Dr. Artika Tyner, Esq. and her mother, Jacklyn Milton, are co-authors of the new children’s book, Justice Makes a Difference. The book follows Justice, who learns through her grandmother’s books and stories that she can make a difference in the world.
Kathryn Schleich: Both of you are educators and clearly that is a part of your mission with Justice Makes a Difference. Tell me about your goals.
Dr. Tyner: The book amply demonstrates the value of literacy, education, and cultural awareness, while promoting leadership development. This book is also an opportunity to make learning fun and educational. But mother thought the first draft read like a Ph.D. dissertation.
Jacklyn Milton: Justice did start out like a dissertation, but I love the results of the book. The activity book will also be something kids enjoy. The workbook is coming out in July 2018.
KS: How did you come up with Justice’s story?
JM: My daughter loves to ask questions, from a young girl to the present. Through our talks, I brought back memories to Artika when she was younger. I am proud of the fact that my daughter loves me and listens to me when it matters.
KS: Who is the grandmother portrayed in the book?
JM: It was my mother who inspired the character of Justice’s Grandma. Her name is Nellie Lightfoot. My mother was a very special woman to me and my family.
DT: Justice Makes a Difference is based on my experiences, a.k.a. Miss Freedom Fighter, Esquire and built upon the wisdom of my grandmother, Nellie Lightfoot, who impressed upon me the importance of service in the community. Through conversations with her grandma and their shared love of books, Justice learns about the important women and men who changed the world.
KS: Artika, on your website there is a quote about the lack of diversity in children’s books and one of the purposes in writing Justice is to address this. What ideas do either of you think will increase the numbers?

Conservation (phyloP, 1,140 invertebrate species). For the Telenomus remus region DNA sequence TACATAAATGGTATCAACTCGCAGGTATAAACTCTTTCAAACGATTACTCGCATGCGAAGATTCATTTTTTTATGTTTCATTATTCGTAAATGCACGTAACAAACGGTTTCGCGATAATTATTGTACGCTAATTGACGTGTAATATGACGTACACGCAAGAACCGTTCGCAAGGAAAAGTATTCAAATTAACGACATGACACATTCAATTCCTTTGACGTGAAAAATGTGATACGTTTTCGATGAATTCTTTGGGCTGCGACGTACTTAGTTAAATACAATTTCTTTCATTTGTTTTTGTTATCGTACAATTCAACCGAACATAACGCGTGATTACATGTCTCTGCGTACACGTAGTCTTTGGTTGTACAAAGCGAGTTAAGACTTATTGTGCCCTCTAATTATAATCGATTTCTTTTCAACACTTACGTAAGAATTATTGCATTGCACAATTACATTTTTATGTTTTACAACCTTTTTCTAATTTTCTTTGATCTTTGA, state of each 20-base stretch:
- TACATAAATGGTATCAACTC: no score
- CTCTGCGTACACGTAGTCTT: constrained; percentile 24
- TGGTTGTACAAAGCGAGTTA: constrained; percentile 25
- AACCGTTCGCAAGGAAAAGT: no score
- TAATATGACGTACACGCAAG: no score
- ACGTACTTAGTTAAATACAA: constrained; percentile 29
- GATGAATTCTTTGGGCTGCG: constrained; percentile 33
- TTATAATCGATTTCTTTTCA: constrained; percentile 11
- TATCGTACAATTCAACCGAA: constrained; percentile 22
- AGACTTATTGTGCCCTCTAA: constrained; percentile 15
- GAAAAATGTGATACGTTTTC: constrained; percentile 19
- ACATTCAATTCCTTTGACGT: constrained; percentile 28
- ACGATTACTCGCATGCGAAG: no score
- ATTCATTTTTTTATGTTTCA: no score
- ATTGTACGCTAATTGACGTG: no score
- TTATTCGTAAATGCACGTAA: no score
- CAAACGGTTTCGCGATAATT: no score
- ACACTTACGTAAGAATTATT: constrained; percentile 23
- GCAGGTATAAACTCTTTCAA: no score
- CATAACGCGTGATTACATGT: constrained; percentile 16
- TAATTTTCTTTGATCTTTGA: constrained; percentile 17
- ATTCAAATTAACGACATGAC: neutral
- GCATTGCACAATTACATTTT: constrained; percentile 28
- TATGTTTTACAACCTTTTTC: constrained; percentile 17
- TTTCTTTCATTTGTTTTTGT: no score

DT: Its purpose is to offer a product addressing a compelling issue, the lack of reading material geared to youth of color. As the Cooperative Children’s Book Center notes, in 2014 more than 3,500 children’s books were published in America, only nine percent of them by diverse authors and a mere 11 percent focusing on characters of color. Through the power of entrepreneurship, we create help to change that.
The success is in the power to create, because when you create you change the narrative, as in diversity in children’s books and the publishing industry. That power of entrepreneurship transcends race.
KS: One of the most important things for me was learning about figures of change such as Dr. Wangari Maathai, Charles Hamilton Houston, and Ella Baker who I had never encountered before. You note that some of the figures were chosen because of the influence they had on your life. How did you choose the figures Justice would learn about from her Grandmother’s books?
DT: I chose the figures in the book based upon some of the historic figures who have influenced my life. Each represents a dimension of my work: legislative advocacy [Shirley Chisholm], writing as advocacy [Ida B. Wells], community organizing and civic engagement [Ella Baker], and lawyer as leader [Charles Hamilton Houston].